Near and far – Mt Baker peeks over the ridge of De Pencier bluffs.
While the weather this weekend was good enough to take this photo, this was actually taken a week ago. Yesterday’s good weather caught us off-guard and we had made other plans for the middle of the day…
I noticed this alignment of the bluffs and Mt Baker on our way up to the First Peak of Mt Seymour and thought I’d leave it until the descent when the light on Mt Baker would be a little warmer in order to emphasize the distance between the subjects. I was quite pleased to see that I was right and, with a little help from the polarizer to deepen the blue sky, I got pretty exactly the shot I was after. Ideally I would have preferred to have the longer lens to really compress the scene and isolate the two but I’m stuck with the reach of the 18-55 mm for now until I upgrade.
I really like how the nearby bluffs are crystal clear with the snow retaining a slight blue cast while Mt Baker is distinctly yellower and softer. I did adjust the colour of the deep shadow of the bluffs, warming it up slightly to render it more neutral and make it less distracting; winter shadows in the snow tend to be very blue and I didn’t want that to compete with the rest of the photo.
What surprised me most of all is that I have walked this route a couple of dozen times and don’t remember ever seeing that particular view before. Now I have to go back and look through all my Mt Seymour photos to check!
Can’t believe it was 10 years ago that we were admiring this view. Still one of my favourite backpacking trips and I think about returning every time I see yet another Instagram post from this area…
Our first backpacking trip to the Rockies; indeed our first hiking experience in the Rockies (though not our first sight of them – we rode the Rocky Mountaineer train from Calgary to Vancouver when we first immigrated to Canada). And what a way to start, with one of the highest-rated trips from the book “Don’t Waste Your Time in the Canadian Rockies” (one of my favourite guide books ever written).
We were fortunate with the weather for our first couple of days with clear blue skies (if chilly nights) which meant we had the rare treat of seeing the summit of Mt Robson (also sometimes referred to as the King of the Rockies) free of cloud. This photo was taken on our second day on a short hike up past Toboggan Falls to visit the cave. Just an incredible view. We sat and admired it for quite some time before heading back down to the Hargreaves Shelter for dinner.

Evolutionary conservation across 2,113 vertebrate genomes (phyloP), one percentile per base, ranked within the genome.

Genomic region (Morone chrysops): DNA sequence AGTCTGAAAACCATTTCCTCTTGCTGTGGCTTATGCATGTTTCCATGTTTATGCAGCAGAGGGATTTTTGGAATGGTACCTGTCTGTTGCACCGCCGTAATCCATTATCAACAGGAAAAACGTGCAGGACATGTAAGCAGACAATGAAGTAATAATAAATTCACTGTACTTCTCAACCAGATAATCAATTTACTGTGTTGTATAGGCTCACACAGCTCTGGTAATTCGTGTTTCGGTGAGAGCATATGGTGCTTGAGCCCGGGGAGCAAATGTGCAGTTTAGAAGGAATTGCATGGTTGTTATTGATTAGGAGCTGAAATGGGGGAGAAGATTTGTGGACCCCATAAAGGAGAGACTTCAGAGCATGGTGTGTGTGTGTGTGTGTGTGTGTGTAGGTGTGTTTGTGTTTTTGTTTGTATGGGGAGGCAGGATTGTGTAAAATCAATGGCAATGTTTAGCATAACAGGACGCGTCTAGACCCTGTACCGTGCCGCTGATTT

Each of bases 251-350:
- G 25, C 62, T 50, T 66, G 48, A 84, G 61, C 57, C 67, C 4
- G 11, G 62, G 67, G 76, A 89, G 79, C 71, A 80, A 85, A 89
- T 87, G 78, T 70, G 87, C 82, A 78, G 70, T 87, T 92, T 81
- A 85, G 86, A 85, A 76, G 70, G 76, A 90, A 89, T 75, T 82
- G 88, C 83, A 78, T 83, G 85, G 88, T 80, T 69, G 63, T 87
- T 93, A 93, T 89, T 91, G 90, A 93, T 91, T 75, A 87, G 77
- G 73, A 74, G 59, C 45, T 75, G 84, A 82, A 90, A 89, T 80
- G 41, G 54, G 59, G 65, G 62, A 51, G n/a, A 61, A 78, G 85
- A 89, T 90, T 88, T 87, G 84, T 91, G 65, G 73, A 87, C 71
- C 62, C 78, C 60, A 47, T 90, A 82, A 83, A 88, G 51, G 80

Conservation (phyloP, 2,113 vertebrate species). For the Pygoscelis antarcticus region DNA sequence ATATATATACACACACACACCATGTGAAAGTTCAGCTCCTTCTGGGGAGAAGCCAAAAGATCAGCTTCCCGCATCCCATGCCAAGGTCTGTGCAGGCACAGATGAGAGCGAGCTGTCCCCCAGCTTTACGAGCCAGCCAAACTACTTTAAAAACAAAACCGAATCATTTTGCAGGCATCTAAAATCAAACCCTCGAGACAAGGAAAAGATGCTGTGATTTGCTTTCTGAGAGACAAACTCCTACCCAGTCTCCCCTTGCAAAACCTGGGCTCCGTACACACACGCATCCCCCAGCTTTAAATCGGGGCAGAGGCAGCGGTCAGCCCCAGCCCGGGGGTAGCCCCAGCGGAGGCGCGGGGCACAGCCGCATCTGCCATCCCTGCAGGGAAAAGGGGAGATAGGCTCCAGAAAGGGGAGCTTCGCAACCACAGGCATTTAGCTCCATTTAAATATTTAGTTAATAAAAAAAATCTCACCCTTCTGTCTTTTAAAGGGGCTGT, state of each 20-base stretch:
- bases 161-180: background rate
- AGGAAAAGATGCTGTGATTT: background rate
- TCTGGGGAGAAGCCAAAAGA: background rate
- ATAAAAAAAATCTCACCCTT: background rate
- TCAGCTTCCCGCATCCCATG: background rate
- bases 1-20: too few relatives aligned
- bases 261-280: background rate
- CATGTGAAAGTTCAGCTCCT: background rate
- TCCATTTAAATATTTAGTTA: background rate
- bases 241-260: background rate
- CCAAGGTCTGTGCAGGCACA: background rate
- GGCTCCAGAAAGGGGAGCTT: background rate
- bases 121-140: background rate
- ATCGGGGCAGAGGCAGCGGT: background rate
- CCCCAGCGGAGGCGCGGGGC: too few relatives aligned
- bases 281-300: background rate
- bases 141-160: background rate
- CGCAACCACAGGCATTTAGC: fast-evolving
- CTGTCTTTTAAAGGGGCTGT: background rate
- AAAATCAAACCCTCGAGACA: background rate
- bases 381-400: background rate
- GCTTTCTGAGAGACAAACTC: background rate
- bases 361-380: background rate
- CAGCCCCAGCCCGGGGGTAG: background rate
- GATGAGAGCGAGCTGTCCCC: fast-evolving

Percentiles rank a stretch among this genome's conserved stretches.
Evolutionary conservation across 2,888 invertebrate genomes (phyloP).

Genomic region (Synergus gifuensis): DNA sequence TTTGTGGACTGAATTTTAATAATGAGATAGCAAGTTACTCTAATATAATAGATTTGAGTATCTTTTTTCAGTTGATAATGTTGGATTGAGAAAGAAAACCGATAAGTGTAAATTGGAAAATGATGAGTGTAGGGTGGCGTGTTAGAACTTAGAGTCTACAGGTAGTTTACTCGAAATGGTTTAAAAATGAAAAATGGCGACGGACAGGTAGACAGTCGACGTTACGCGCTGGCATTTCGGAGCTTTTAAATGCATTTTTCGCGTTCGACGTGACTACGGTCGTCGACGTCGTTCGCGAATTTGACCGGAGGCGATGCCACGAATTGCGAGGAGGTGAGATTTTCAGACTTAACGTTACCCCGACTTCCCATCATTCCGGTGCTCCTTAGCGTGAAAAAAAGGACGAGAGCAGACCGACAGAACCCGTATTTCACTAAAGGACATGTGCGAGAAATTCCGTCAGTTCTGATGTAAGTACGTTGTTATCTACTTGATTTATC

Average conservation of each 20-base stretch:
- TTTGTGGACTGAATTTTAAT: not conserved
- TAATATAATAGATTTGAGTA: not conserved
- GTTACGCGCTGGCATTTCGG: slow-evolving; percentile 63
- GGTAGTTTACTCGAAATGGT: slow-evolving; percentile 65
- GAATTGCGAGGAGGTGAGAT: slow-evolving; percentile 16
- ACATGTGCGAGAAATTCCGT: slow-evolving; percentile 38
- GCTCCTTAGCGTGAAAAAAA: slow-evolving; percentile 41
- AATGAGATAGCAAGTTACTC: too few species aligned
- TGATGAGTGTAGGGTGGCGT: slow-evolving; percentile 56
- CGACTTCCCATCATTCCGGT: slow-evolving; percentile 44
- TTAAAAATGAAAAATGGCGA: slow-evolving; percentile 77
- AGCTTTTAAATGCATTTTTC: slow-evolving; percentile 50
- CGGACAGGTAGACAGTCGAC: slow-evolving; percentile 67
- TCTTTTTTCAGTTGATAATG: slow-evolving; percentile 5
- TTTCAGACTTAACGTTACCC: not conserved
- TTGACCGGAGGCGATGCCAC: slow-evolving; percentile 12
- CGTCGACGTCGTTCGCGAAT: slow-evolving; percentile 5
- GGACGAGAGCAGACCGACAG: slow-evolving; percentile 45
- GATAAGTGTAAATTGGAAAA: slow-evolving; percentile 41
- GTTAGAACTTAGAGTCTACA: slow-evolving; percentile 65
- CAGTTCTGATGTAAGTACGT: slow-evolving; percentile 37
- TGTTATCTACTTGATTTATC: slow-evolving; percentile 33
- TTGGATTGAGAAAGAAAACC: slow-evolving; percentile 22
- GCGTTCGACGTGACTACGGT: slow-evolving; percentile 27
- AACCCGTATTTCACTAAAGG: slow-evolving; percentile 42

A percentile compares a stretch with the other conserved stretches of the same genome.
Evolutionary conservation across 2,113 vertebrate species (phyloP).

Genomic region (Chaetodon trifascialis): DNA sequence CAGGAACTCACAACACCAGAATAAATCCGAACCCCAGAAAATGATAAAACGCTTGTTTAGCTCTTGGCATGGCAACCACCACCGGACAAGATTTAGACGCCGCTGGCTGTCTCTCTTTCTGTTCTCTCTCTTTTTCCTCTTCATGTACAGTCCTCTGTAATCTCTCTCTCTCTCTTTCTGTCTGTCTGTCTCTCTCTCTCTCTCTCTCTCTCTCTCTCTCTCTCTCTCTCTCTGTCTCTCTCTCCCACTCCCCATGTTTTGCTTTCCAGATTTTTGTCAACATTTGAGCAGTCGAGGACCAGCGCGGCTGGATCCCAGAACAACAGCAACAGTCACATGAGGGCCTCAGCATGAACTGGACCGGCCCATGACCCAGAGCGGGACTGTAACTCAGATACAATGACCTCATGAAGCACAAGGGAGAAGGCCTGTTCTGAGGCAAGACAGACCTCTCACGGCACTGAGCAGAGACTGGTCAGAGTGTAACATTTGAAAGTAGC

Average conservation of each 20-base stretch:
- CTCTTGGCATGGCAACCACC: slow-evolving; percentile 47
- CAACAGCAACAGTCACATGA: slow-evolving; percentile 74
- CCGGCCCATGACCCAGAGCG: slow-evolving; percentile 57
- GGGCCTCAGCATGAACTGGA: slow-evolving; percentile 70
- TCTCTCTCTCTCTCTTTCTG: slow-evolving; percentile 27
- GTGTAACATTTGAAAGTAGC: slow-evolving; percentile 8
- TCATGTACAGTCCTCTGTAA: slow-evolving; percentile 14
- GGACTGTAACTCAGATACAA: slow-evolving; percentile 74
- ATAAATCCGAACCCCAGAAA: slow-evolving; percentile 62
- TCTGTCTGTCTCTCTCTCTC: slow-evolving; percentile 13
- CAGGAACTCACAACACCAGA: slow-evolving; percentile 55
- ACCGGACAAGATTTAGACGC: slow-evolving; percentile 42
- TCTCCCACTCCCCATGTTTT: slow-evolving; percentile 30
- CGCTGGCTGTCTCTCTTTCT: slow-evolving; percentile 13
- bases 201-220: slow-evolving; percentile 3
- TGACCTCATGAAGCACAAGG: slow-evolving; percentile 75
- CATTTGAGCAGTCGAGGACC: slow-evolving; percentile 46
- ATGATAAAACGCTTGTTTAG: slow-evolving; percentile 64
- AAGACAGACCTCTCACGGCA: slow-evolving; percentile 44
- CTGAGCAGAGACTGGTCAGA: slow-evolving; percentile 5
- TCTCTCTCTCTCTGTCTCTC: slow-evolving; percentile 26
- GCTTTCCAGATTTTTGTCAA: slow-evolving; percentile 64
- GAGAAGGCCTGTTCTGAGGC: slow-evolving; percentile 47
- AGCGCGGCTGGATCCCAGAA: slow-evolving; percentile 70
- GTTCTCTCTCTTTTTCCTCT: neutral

For the full photographic experience, check out the full set on Flickr.
I really can’t believe it’s been a whole decade since we hiked this trail. Like so many of the beautiful places we’ve visited, I want to return to this area and explore it some more. There’s always next year…
A departure from the usual posting style. Since I saw so many glacier lilies at the weekend, I figured it would be best to combine all those photographs into a single, all-encompassing glacier lily entry. Let the floral overload begin!
We spent the weekend in Manning Park, and found – to my delight – that the glacier lilies were out in force. Here’s one of many in bud we saw last Sunday near Blackwall Peak, beautifully decorated with raindrops. I was surprised to see them blooming even by the roadside on the way up to Blackwall Peak, and we were further surprised by two yearling bear cubs darting across the road ahead of us!
On Saturday we hiked the Skyline I loop, a 21-km hike with 900+ m of elevation gain. We’d been happily enjoying the wealth of blooms along the trail, but then we entered the last big meadow before turning back towards the car. This might be the most spectacular glacier lily meadow I’ve seen so far! Wow!
A trail runs through it – the path through the vast meadow in the previous photo is barely a boot wide, the glacier lilies and spring beauty doing their best to recolonize it. I looked back at photos I took of this section of the trail in August 2007 and there is no sign of glacier lilies anywhere.
And yet more glacier lilies along the Skyline I trail. There was still a bit of snow in places along the ridge but it’ll soon be gone. I find it amazing how so many can grow and yet all signs of their existence disappear once the main summer bloom gets underway. I’m convinced that most hikers never even see a glacier lily over the summer.
Finally, it’s Flashback-Friday, and I thought I’d finish this week of glacier lily photos with the flower that started it all – my very first glacier lily photo from way back in 2006!
That last shot has a lot to answer for…